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John C. Burnham
The vast majority of Americans have, at one point or another gotten drunk, smoked, dabbled with drugs, gambled, sworn or engaged in adultery. During the 1800s, respectable people struggled to control these behaviors, labeling them bad and the people who indulged in them unrespectable. In the twentieth century, however, these minor vices were transformed into a societal complex of enormous and pervasive influence. Yet the general belief persists that these activities remain merely harmless bad habits, individual transgressions more than social problems. Not so, argues distinguished historian John C. Burnham, in this pioneering study.

In Bad Habits, Burnham traces the growth of a veritable minor vice-industrial complex. As it grew, activities that might have been harmless, natural, and sociable fun resulted in fundamental social change. When Burnham set out to explore the influence of these bad habits on American society, he sought to discover why so many good people engaged in activities that many, including they themselves, considered bad. What he found, however, was a coalition of economic and social interests in which the single-minded quest for profit allied with the values of the Victorian saloon underworld and bohemian rebelliousness. This combination radically inverted common American standards of personal conduct.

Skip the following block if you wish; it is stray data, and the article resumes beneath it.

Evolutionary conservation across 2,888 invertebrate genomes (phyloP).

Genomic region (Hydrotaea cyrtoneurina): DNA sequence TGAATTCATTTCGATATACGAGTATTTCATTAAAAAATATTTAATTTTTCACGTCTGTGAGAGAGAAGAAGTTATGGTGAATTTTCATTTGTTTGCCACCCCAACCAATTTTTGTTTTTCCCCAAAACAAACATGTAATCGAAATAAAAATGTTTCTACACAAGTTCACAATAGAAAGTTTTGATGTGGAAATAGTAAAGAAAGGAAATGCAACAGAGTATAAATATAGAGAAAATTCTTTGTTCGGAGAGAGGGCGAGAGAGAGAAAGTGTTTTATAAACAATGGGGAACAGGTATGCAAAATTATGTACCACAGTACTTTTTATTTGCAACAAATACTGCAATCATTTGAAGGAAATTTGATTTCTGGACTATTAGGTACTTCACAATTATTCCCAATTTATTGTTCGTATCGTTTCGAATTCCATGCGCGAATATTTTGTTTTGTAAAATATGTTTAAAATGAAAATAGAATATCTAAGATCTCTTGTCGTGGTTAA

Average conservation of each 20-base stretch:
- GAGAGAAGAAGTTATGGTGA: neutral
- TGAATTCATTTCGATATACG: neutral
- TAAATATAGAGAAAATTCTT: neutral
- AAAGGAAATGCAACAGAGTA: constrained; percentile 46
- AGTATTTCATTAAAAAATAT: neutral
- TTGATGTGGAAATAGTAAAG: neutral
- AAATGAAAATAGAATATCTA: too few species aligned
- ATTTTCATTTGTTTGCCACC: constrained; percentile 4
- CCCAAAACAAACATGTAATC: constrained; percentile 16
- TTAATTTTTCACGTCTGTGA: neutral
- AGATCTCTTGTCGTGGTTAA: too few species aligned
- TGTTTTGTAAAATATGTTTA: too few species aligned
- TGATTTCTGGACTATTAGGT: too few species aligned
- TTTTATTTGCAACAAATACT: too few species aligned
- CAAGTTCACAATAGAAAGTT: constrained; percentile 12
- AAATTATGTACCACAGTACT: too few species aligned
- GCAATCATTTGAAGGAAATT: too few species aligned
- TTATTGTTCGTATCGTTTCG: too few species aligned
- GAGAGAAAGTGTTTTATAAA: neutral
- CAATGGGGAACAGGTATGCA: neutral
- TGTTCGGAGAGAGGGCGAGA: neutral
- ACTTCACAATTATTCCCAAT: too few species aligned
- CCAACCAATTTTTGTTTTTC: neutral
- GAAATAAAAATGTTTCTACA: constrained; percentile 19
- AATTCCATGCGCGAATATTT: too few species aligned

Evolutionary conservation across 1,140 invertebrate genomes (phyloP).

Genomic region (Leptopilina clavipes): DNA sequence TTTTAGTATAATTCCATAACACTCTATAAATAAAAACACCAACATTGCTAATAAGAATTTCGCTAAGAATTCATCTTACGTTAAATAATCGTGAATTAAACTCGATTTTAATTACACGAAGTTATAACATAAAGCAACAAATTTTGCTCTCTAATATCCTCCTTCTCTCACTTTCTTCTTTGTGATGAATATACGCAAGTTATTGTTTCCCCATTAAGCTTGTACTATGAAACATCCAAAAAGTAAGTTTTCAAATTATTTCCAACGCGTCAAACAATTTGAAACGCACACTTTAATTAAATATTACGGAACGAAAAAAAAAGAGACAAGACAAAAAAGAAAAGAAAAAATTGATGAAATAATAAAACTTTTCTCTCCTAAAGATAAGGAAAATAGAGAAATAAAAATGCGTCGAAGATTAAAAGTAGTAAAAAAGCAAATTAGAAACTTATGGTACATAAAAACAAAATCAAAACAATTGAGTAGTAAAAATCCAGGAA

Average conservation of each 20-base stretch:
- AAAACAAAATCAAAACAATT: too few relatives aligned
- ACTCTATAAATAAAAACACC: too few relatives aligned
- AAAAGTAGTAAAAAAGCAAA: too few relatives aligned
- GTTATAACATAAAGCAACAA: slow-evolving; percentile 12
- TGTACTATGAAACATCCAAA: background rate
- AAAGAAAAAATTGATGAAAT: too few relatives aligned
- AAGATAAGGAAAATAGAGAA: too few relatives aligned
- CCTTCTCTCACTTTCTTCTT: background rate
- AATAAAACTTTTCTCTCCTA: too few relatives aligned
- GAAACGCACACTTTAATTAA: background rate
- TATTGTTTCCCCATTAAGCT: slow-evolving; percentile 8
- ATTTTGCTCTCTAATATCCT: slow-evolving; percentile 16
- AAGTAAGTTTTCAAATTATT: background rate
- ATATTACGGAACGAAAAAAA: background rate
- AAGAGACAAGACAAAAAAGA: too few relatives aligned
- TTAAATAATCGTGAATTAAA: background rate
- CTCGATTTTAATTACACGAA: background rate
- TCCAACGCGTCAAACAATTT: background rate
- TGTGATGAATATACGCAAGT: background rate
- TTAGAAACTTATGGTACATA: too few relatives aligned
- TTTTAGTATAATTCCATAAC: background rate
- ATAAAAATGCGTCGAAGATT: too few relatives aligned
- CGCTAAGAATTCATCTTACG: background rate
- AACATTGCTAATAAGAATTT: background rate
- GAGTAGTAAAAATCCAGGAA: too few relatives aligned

Bad Habits, then, describes, in words and pictures, how more and more Americans learned to value hedonism and self-gratification—to smoke and swear during World War I, to admire cabaret night life, and to reject schoolmarmish standards in the age of Prohibition. Tracing the evolution of each of the bad habits, Burnham tells how liquor control boards encouraged the consumption of alcohol; how alcoholic beverage producers got their workers deferred from the draft during World War II; how convenience stores and accounting firms pursued profits by pushing legalized gambling; how swinging Playboy bankrolled a drug advocacy group; how advertising and television made the Marlboro Man a national hero; how drug paraphernalia was promoted by national advertisers; how a practical joker/drug addict caused a shortage of kitty litter on Long Island; and how the evolution of an entire sex therapy industry helped turn sexual experience into a new kind of commodity. Altogether, a lot of people made a lot of money. But what, the author asks, did these changes cost American society?

This illustrated tour de force by one of the most distinctive and important voices in social history reveals John C. Burnham at his provocative and controversial best.